Teachers are experimenting with online learning in a way that will lead to improved, blended learning environments in schools. Resulting improvements in on-campus education are likely to outshine the benefits of purely online learning systems. Online learning alone is unlikely to capture the special qualities of high-quality teaching: the deep teacher-student relationship, the vibrancy of a learning cohort, and the richness of a group experience.
What reasons do proponents offer for the rise of online learning?
1. Rapid early adoption
Yes, early adoption of online learning has been rapid, but that in no way ensures that online learning will supplant place-based learning. Like other innovations, online learning is likely to follow a typical adoption curve through phases of early enthusiasm, disillusionment with shortcomings, and then an adoption plateau that meets a specific niche need. How large will the niche be? That is to be determined. Online learning is more likely to exist alongside place-based learning than supplant it.
Source: Mike Slinn
2. Examples of effective content delivery and adaptive assessment systems
Khan Academy in particular has caused a stir in the independent school community. Many advocate “flipping” instruction so that students watch instructional videos at home and do group practice and discussion and school. Yes, lecturing during class time is not the most effective mode of content delivery. Online content delivery systems should put an end to classroom-based content delivery. However, Khan Academy has more potential to enhance education when a great teacher incorporates it into a course than on its own. Even Khan’s adaptive testing and practice system will fall short compared to the adaptive skills of an experienced teacher working directly with a student.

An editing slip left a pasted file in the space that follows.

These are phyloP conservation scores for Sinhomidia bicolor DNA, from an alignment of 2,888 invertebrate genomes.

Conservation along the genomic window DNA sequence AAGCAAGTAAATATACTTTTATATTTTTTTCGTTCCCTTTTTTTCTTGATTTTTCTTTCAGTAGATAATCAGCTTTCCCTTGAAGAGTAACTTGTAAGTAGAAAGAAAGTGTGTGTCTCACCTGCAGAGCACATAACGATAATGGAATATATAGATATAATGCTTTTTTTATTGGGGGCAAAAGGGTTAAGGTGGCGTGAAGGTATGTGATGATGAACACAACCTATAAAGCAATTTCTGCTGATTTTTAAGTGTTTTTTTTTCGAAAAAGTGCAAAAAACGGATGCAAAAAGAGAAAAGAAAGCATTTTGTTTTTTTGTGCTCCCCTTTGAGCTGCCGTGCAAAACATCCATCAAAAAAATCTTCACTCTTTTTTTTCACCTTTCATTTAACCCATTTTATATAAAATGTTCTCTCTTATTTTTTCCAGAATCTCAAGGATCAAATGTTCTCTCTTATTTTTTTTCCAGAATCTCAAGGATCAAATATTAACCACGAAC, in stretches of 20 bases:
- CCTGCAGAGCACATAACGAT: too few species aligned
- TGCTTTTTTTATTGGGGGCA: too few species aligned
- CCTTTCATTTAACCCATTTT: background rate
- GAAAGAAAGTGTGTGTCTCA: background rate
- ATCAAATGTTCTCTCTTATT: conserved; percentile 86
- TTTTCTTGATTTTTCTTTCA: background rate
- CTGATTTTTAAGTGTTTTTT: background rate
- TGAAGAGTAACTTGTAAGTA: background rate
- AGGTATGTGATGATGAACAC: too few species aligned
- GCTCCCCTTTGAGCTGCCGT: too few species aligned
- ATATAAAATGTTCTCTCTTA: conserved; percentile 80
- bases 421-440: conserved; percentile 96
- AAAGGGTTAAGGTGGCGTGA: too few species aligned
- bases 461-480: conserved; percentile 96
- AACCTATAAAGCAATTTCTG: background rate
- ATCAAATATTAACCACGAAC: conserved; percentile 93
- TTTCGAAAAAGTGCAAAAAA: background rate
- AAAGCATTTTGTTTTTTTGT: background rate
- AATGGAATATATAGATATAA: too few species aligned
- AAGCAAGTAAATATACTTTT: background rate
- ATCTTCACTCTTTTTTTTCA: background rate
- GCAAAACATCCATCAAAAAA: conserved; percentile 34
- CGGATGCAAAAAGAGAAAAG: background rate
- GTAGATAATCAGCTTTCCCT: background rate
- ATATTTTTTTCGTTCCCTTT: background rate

3. Economies of scale
This argument proposes that online education can deliver content and skills practice so much more cheaply than traditional schools. However, online schools are quickly finding out that providing quality online instruction actually takes more effort and time than an in-person class, because of the barriers of time and space in online systems.
So what will happen?
I doubt that we can accurately predict where online learning will end up. However, the effect on classroom instruction is clear. Arguments for online learning apply equally well to blended learning environments without giving away the high value of face-to-face instruction. Online learning will be most effective as an addition to, not a replacement of, classroom-based instruction. Encouraging teachers to try teaching online will improve their toolkits for blended, school-based instruction. Encouraging students to take a few online courses to complement their school-based programs will enhance their school experiences. Online learning may become the primary mode of education for a niche market, home schoolers, competitive athletes and artists, children in remote locations, and other special circumstances.